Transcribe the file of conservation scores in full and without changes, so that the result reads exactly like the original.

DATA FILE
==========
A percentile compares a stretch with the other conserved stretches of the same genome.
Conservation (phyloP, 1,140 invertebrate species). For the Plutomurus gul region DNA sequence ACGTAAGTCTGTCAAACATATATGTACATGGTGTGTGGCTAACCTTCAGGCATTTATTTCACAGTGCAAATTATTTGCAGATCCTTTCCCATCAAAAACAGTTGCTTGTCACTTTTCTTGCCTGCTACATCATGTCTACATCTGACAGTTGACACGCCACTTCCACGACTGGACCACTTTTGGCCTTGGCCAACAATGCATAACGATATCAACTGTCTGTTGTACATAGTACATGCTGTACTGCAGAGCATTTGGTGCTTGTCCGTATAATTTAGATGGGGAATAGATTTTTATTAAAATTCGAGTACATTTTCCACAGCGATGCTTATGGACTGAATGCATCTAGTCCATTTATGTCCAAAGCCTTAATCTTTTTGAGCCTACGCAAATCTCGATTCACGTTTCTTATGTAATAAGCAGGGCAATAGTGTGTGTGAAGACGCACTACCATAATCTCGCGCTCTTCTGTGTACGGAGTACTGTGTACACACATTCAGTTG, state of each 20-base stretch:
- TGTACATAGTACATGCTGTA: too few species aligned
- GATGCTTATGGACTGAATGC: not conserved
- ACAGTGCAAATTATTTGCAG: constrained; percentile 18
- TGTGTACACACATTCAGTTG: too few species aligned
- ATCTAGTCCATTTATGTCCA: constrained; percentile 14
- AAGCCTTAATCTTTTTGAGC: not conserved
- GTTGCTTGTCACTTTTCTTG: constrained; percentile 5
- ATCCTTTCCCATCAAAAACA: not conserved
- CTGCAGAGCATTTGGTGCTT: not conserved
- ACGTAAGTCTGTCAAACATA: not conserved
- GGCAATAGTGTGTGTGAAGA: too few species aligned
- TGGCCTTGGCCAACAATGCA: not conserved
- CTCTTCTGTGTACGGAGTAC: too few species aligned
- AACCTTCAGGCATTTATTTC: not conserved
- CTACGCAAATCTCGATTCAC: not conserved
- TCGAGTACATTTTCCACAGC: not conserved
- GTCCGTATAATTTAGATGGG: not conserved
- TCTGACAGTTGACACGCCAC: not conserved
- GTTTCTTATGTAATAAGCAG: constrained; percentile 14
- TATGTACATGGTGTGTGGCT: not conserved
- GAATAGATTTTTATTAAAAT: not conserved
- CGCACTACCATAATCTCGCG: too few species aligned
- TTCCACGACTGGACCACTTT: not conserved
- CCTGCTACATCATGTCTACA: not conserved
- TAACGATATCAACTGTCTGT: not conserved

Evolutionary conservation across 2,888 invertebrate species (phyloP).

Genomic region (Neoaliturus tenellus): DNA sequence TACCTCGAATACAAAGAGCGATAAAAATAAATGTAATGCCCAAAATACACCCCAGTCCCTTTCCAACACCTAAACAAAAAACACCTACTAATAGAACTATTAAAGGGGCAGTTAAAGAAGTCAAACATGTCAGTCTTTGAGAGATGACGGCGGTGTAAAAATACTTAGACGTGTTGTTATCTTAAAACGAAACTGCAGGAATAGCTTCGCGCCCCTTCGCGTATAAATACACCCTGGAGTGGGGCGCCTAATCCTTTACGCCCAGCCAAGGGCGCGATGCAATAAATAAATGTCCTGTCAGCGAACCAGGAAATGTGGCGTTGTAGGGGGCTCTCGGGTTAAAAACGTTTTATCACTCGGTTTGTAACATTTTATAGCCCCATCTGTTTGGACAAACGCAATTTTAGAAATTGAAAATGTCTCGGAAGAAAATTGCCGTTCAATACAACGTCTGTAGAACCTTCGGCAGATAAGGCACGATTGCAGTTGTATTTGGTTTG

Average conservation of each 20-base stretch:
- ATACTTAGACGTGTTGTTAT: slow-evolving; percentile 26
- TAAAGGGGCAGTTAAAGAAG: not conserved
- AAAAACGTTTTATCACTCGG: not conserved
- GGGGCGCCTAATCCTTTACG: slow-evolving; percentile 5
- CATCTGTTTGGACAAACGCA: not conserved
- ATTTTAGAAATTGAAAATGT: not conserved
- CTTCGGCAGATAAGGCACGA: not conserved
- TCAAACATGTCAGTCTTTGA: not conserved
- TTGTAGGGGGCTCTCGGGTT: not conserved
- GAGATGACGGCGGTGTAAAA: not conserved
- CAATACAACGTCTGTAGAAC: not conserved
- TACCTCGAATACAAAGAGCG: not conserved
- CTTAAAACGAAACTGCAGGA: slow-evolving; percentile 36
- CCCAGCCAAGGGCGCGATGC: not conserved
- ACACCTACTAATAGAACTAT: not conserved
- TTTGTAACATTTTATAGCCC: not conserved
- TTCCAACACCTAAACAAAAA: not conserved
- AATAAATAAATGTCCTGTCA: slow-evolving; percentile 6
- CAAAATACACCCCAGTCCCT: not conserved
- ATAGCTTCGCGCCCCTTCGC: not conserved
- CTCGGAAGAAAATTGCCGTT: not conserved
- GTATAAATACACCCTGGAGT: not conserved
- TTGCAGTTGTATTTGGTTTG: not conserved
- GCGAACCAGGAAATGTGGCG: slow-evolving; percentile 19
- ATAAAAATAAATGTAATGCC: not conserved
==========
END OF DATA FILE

A percentile compares a stretch with the other conserved stretches of the same genome.
Conservation (phyloP, 1,140 invertebrate species). For the Plutomurus gul region DNA sequence ACGTAAGTCTGTCAAACATATATGTACATGGTGTGTGGCTAACCTTCAGGCATTTATTTCACAGTGCAAATTATTTGCAGATCCTTTCCCATCAAAAACAGTTGCTTGTCACTTTTCTTGCCTGCTACATCATGTCTACATCTGACAGTTGACACGCCACTTCCACGACTGGACCACTTTTGGCCTTGGCCAACAATGCATAACGATATCAACTGTCTGTTGTACATAGTACATGCTGTACTGCAGAGCATTTGGTGCTTGTCCGTATAATTTAGATGGGGAATAGATTTTTATTAAAATTCGAGTACATTTTCCACAGCGATGCTTATGGACTGAATGCATCTAGTCCATTTATGTCCAAAGCCTTAATCTTTTTGAGCCTACGCAAATCTCGATTCACGTTTCTTATGTAATAAGCAGGGCAATAGTGTGTGTGAAGACGCACTACCATAATCTCGCGCTCTTCTGTGTACGGAGTACTGTGTACACACATTCAGTTG, state of each 20-base stretch:
- TGTACATAGTACATGCTGTA: too few species aligned
- GATGCTTATGGACTGAATGC: not conserved
- ACAGTGCAAATTATTTGCAG: constrained; percentile 18
- TGTGTACACACATTCAGTTG: too few species aligned
- ATCTAGTCCATTTATGTCCA: constrained; percentile 14
- AAGCCTTAATCTTTTTGAGC: not conserved
- GTTGCTTGTCACTTTTCTTG: constrained; percentile 5
- ATCCTTTCCCATCAAAAACA: not conserved
- CTGCAGAGCATTTGGTGCTT: not conserved
- ACGTAAGTCTGTCAAACATA: not conserved
- GGCAATAGTGTGTGTGAAGA: too few species aligned
- TGGCCTTGGCCAACAATGCA: not conserved
- CTCTTCTGTGTACGGAGTAC: too few species aligned
- AACCTTCAGGCATTTATTTC: not conserved
- CTACGCAAATCTCGATTCAC: not conserved
- TCGAGTACATTTTCCACAGC: not conserved
- GTCCGTATAATTTAGATGGG: not conserved
- TCTGACAGTTGACACGCCAC: not conserved
- GTTTCTTATGTAATAAGCAG: constrained; percentile 14
- TATGTACATGGTGTGTGGCT: not conserved
- GAATAGATTTTTATTAAAAT: not conserved
- CGCACTACCATAATCTCGCG: too few species aligned
- TTCCACGACTGGACCACTTT: not conserved
- CCTGCTACATCATGTCTACA: not conserved
- TAACGATATCAACTGTCTGT: not conserved

Evolutionary conservation across 2,888 invertebrate species (phyloP).

Genomic region (Neoaliturus tenellus): DNA sequence TACCTCGAATACAAAGAGCGATAAAAATAAATGTAATGCCCAAAATACACCCCAGTCCCTTTCCAACACCTAAACAAAAAACACCTACTAATAGAACTATTAAAGGGGCAGTTAAAGAAGTCAAACATGTCAGTCTTTGAGAGATGACGGCGGTGTAAAAATACTTAGACGTGTTGTTATCTTAAAACGAAACTGCAGGAATAGCTTCGCGCCCCTTCGCGTATAAATACACCCTGGAGTGGGGCGCCTAATCCTTTACGCCCAGCCAAGGGCGCGATGCAATAAATAAATGTCCTGTCAGCGAACCAGGAAATGTGGCGTTGTAGGGGGCTCTCGGGTTAAAAACGTTTTATCACTCGGTTTGTAACATTTTATAGCCCCATCTGTTTGGACAAACGCAATTTTAGAAATTGAAAATGTCTCGGAAGAAAATTGCCGTTCAATACAACGTCTGTAGAACCTTCGGCAGATAAGGCACGATTGCAGTTGTATTTGGTTTG

Average conservation of each 20-base stretch:
- ATACTTAGACGTGTTGTTAT: slow-evolving; percentile 26
- TAAAGGGGCAGTTAAAGAAG: not conserved
- AAAAACGTTTTATCACTCGG: not conserved
- GGGGCGCCTAATCCTTTACG: slow-evolving; percentile 5
- CATCTGTTTGGACAAACGCA: not conserved
- ATTTTAGAAATTGAAAATGT: not conserved
- CTTCGGCAGATAAGGCACGA: not conserved
- TCAAACATGTCAGTCTTTGA: not conserved
- TTGTAGGGGGCTCTCGGGTT: not conserved
- GAGATGACGGCGGTGTAAAA: not conserved
- CAATACAACGTCTGTAGAAC: not conserved
- TACCTCGAATACAAAGAGCG: not conserved
- CTTAAAACGAAACTGCAGGA: slow-evolving; percentile 36
- CCCAGCCAAGGGCGCGATGC: not conserved
- ACACCTACTAATAGAACTAT: not conserved
- TTTGTAACATTTTATAGCCC: not conserved
- TTCCAACACCTAAACAAAAA: not conserved
- AATAAATAAATGTCCTGTCA: slow-evolving; percentile 6
- CAAAATACACCCCAGTCCCT: not conserved
- ATAGCTTCGCGCCCCTTCGC: not conserved
- CTCGGAAGAAAATTGCCGTT: not conserved
- GTATAAATACACCCTGGAGT: not conserved
- TTGCAGTTGTATTTGGTTTG: not conserved
- GCGAACCAGGAAATGTGGCG: slow-evolving; percentile 19
- ATAAAAATAAATGTAATGCC: not conserved